Step 5: Create an Action Plan. Based on the goals you have developed for your facility, you now must develop a roadmap to accomplish those goals to improve energy performance. Action plans should be updated on a regular basis (about once a year) to accommodate for shifting priorities and previously unseen issues that may have surfaced.
Define Targets

  • Create performance targets for each facility, department, and operation of the organization to track progress towards achieving goals.
  • Set timelines for actions, including regular meetings among key personnel to evaluate progress, completion dates, milestones and expected outcomes.
  • Establish a tracking system to track and monitor the progress of action items. This system should track and measure energy use and project/program activities.

Determine Roles and Resources

  • Identify internal roles – Determine who should be involved and what their responsibilities will be.
  • Identify external roles – Determine the degree to which consultants, service providers, vendors, and other product providers will be used.
  • Establish performance metrics (if appropriate) – If contractors will be used, determine what standards will be used to evaluate bids and incorporated these metrics into agreements with contractors.
  • Define and secure sufficient resources – For each project or program in the action plan, estimate the cost for each item in terms of both human resources and capital/expense outlay. Develop the business case for justifying and gaining funding approval for action plan projects and resources need.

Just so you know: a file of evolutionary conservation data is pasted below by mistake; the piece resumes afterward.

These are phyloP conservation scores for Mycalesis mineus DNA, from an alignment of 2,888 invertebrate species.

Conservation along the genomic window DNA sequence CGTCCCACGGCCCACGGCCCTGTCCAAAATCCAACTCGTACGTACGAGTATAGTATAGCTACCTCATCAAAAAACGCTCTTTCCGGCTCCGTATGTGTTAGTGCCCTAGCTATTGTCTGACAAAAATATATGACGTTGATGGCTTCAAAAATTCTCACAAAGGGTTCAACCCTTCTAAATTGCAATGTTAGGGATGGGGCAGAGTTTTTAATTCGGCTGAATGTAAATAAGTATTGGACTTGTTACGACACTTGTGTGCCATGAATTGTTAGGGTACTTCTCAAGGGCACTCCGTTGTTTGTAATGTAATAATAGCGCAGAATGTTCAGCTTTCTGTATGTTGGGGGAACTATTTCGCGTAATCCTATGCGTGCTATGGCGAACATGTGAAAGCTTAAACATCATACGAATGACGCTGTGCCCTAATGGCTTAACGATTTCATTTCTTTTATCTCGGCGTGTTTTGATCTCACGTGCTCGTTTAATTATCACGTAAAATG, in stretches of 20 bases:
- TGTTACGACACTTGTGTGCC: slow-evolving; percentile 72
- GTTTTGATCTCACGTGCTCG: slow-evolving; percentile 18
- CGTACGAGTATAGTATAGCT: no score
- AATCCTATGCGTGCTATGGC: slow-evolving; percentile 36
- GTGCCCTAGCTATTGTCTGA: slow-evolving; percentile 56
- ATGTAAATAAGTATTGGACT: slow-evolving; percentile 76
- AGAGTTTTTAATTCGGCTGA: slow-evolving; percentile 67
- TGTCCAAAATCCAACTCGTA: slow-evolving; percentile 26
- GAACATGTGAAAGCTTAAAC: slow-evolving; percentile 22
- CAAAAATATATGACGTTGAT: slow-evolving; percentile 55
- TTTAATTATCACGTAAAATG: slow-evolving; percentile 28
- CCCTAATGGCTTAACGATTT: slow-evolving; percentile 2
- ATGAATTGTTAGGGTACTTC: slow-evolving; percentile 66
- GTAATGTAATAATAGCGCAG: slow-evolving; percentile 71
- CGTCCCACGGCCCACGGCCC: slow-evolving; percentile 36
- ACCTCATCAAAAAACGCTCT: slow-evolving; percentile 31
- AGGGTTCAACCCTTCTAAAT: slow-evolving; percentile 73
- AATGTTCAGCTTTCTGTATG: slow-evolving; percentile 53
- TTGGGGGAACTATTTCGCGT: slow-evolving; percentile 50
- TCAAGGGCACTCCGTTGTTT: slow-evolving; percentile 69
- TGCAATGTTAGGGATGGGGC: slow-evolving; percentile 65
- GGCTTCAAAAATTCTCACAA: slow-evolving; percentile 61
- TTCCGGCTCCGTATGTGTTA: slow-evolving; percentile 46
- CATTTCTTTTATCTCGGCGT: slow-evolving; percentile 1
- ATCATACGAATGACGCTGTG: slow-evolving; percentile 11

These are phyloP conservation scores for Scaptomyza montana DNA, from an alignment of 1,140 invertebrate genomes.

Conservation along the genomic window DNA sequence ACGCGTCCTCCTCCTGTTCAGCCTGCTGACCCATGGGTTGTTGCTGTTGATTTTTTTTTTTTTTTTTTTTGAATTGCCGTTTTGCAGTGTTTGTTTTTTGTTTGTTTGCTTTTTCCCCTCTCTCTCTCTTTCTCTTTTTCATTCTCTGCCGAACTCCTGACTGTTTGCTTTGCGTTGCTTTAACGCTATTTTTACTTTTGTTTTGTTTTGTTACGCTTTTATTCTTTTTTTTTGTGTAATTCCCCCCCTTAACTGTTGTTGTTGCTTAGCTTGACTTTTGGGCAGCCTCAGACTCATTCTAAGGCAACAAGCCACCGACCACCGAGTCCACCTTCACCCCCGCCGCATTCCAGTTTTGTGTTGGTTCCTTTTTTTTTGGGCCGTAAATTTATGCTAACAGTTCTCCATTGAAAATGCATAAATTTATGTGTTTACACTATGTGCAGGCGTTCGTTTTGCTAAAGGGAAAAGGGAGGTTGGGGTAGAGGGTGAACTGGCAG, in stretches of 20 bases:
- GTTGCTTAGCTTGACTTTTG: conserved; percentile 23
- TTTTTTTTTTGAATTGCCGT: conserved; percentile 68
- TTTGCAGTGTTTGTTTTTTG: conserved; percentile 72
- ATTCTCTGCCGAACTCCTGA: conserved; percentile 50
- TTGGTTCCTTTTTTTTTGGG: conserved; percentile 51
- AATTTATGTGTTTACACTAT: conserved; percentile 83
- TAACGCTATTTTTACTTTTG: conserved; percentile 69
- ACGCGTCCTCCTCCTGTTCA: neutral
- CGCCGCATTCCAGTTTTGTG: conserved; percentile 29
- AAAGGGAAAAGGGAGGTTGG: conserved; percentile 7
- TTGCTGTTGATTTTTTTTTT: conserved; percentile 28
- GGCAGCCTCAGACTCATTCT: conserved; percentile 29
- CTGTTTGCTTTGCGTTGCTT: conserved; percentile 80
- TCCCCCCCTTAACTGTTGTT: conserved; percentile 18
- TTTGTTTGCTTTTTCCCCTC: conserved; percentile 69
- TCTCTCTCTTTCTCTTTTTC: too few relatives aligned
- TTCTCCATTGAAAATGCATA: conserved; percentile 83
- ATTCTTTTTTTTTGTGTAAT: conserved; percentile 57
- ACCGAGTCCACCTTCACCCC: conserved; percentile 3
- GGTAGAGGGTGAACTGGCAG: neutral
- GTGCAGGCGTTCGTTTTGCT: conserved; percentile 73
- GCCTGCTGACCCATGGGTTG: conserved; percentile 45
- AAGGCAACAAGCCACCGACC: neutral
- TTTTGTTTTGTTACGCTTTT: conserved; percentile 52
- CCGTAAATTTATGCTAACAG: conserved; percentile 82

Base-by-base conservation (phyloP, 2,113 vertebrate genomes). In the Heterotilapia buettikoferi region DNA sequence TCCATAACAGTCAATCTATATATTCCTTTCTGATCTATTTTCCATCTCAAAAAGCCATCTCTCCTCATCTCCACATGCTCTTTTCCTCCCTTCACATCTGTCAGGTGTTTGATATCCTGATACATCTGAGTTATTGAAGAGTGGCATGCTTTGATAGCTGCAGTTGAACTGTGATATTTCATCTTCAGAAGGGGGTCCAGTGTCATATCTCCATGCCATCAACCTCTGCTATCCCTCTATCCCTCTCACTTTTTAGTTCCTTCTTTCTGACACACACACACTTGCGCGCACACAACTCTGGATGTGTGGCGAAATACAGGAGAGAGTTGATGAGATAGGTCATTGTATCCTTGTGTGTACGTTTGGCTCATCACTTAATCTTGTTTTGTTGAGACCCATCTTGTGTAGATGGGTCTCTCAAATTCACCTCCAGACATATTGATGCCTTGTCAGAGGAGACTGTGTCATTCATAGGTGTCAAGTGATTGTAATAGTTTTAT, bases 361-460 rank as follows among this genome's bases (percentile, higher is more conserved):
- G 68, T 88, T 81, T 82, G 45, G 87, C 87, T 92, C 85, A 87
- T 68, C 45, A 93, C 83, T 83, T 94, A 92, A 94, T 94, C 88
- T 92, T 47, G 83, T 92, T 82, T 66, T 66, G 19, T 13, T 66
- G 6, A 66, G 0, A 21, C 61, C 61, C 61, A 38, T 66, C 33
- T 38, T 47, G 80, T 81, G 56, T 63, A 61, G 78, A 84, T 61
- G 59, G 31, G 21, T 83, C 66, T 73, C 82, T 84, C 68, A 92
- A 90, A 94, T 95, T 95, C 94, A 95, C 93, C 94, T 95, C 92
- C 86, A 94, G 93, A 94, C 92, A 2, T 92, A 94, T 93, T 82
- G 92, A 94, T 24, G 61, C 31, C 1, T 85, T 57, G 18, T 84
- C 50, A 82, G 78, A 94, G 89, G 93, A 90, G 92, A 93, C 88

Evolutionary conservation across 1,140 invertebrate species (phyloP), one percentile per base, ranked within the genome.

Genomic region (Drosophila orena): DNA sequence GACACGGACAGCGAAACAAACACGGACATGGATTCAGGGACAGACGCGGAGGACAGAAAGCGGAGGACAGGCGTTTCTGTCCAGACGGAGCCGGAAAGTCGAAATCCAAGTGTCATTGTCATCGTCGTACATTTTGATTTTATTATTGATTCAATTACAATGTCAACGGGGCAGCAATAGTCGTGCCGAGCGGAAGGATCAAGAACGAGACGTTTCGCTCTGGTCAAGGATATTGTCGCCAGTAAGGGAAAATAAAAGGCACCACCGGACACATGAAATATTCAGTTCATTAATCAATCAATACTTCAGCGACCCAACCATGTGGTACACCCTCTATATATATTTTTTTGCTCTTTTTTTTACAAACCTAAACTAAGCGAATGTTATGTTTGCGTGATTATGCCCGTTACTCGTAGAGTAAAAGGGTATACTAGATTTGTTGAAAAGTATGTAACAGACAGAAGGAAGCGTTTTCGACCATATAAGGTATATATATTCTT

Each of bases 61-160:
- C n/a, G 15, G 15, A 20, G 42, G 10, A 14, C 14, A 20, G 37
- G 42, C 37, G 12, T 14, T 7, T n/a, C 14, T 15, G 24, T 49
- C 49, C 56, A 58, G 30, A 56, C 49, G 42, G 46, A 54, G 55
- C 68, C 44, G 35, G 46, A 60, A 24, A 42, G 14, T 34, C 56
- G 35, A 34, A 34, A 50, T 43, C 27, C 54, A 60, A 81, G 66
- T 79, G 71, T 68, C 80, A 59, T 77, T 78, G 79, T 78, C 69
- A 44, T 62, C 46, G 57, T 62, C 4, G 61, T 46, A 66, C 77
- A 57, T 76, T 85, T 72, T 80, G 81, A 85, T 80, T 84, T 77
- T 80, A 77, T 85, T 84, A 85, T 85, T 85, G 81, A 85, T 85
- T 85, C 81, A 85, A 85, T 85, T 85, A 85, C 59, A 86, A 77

Step 6: Implement and Evaluate Action Plan. The effectiveness of an energy program depends on the  people who are implementing it. Gaining the support and cooperation of key personnel at different levels within the facility (management, maintenance, etc.) is an important factor for successful action plan implementation. In addition, reaching your goals frequently depends on the awareness, commitment, and capability of the personnel who will implement the projects.

Evaluating the progress of your efforts includes formal review of both energy use data and the activities carried out as part of the action plan and comparing it to your performance goals. Evaluation results and information gathered during the formal review process can be used to create new action plans, identify best practices, and set new performance goals.
To implement your action plan, consider taking the following steps:

  • Create a communication plan — Develop targeted information for key audiences about your energy management program.
  • Raise awareness — Build support all levels of your organization for energy management initiatives and goals.
  • Build capacity — Through training, access to information, and transfer of successful practices, procedures, and technologies, you can expand the capacity of your staff.
  • Motivate — Create incentives that encourage staff to improve energy performance to achieve goals.